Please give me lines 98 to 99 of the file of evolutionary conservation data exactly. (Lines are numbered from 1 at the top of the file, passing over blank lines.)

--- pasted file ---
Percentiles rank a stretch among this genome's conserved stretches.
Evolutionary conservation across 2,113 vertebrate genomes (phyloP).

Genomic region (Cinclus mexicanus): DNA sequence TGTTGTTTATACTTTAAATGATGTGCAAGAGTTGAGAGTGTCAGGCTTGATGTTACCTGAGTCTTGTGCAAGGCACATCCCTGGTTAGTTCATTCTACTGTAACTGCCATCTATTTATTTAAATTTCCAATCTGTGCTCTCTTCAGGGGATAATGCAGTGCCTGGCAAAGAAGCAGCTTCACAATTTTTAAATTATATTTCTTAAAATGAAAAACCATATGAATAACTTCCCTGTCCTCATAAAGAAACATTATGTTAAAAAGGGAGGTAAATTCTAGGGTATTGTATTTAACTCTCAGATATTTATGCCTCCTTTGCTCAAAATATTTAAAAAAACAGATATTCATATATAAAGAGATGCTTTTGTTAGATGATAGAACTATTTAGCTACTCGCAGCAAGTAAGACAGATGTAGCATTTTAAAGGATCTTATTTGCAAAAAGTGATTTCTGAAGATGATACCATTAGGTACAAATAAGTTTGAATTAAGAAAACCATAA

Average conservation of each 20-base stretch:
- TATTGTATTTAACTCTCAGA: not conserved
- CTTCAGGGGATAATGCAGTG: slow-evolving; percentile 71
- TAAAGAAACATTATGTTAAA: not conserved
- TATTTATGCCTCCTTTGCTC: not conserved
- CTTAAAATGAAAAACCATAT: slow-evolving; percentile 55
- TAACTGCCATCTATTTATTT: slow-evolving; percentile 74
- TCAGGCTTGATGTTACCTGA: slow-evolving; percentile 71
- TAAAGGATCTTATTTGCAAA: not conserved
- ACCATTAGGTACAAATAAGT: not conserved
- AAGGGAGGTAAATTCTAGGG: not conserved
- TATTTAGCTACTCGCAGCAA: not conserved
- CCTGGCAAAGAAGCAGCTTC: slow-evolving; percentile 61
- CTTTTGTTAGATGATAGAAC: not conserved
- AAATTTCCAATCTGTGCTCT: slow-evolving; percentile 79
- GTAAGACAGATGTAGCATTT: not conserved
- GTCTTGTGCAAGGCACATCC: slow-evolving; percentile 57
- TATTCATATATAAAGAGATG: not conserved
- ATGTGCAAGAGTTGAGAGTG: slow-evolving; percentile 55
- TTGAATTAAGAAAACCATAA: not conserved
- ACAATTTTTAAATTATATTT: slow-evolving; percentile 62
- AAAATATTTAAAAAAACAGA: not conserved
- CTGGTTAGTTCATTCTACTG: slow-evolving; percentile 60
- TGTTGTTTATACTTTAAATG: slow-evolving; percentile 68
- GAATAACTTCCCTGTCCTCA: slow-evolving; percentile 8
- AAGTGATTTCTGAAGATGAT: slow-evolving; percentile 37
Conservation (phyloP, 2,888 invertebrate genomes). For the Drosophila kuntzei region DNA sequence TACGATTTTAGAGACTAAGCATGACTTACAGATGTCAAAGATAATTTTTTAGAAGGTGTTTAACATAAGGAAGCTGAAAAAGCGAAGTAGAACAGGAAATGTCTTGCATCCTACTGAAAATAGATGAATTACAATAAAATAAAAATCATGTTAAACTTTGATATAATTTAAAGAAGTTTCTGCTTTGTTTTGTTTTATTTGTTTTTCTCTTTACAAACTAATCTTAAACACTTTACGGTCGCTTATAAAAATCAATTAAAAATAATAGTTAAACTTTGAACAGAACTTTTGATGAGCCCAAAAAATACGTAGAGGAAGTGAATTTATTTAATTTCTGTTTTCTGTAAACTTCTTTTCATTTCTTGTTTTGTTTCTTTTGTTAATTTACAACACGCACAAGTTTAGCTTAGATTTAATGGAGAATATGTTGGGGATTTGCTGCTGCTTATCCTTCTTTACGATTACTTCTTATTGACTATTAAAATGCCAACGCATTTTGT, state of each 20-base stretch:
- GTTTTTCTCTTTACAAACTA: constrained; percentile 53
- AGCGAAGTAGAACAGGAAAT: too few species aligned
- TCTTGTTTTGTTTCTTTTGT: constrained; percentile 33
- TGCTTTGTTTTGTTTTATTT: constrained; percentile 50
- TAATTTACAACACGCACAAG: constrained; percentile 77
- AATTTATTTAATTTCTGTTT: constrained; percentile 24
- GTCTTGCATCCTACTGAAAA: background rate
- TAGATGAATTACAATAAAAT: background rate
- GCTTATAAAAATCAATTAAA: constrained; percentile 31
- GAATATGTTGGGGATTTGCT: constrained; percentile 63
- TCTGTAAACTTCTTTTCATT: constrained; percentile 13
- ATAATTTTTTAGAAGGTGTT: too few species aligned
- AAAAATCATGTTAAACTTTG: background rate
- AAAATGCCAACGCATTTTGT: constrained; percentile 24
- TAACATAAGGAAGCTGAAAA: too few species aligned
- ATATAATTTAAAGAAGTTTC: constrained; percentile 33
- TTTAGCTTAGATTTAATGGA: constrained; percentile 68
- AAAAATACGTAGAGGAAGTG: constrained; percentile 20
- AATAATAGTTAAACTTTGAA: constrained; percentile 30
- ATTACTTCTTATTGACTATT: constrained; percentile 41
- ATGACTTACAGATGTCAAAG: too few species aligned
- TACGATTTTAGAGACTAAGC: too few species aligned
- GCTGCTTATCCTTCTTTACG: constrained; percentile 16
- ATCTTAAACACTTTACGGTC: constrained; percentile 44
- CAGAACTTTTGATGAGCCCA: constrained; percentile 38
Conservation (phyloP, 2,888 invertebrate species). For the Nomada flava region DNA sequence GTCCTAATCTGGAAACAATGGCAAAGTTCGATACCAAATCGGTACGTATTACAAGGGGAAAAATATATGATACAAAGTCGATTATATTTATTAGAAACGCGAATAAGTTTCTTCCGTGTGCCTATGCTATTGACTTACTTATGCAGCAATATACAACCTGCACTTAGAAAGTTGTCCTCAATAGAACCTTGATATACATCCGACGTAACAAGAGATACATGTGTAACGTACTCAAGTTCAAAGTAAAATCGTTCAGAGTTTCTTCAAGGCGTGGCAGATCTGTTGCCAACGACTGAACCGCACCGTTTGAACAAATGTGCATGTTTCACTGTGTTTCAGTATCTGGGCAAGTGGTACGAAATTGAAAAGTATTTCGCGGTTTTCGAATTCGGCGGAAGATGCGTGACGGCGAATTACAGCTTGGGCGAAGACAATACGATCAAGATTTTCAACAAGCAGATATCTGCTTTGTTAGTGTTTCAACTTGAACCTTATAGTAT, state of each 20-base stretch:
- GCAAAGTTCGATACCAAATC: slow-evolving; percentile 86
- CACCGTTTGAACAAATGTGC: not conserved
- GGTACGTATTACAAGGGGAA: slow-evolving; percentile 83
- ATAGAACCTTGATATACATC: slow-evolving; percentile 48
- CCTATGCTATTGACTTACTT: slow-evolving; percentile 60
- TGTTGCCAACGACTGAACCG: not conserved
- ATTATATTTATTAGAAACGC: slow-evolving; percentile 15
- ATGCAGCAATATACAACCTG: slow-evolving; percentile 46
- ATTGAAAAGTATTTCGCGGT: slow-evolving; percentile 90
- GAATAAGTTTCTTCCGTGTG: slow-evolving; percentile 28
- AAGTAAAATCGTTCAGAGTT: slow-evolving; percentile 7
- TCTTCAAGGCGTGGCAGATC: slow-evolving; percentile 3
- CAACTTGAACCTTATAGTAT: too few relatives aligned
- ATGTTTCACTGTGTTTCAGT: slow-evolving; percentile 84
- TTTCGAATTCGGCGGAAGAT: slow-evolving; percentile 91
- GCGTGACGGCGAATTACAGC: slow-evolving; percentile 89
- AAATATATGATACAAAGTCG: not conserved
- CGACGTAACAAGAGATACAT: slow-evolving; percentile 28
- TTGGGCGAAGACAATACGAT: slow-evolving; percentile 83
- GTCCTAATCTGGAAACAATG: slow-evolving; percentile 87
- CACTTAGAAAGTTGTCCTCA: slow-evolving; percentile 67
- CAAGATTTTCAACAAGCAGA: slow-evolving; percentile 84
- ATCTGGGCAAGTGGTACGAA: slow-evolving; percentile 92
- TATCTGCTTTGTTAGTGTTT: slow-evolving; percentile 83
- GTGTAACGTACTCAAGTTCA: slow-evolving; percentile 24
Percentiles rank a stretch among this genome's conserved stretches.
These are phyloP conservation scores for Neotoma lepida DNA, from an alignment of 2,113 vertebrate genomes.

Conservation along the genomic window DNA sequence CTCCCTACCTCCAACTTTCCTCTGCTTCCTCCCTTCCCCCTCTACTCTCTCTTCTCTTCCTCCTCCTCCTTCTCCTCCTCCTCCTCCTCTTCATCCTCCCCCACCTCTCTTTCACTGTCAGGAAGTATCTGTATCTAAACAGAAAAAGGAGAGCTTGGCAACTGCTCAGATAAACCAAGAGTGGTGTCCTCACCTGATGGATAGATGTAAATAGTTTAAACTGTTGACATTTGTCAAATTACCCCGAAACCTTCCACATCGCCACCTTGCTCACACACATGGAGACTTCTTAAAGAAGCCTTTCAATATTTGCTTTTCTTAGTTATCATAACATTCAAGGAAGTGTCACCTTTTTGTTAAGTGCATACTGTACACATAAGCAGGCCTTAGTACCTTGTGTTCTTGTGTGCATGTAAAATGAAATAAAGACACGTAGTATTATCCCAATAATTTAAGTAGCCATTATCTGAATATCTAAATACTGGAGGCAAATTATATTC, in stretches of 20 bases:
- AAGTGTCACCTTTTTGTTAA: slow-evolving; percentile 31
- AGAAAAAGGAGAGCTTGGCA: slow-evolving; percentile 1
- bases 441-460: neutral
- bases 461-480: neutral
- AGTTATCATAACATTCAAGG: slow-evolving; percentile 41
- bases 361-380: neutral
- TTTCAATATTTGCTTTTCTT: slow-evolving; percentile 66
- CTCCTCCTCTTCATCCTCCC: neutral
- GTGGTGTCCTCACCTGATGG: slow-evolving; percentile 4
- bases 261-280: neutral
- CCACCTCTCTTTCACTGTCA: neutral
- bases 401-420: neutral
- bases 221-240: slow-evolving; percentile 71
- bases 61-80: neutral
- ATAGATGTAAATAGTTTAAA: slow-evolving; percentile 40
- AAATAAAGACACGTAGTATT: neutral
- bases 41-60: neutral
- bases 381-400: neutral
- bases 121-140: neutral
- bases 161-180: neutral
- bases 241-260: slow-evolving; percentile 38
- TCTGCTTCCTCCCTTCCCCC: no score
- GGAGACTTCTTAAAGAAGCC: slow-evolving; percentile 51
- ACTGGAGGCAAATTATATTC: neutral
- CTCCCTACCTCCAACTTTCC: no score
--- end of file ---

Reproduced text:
- bases 61-80: neutral
- ATAGATGTAAATAGTTTAAA: slow-evolving; percentile 40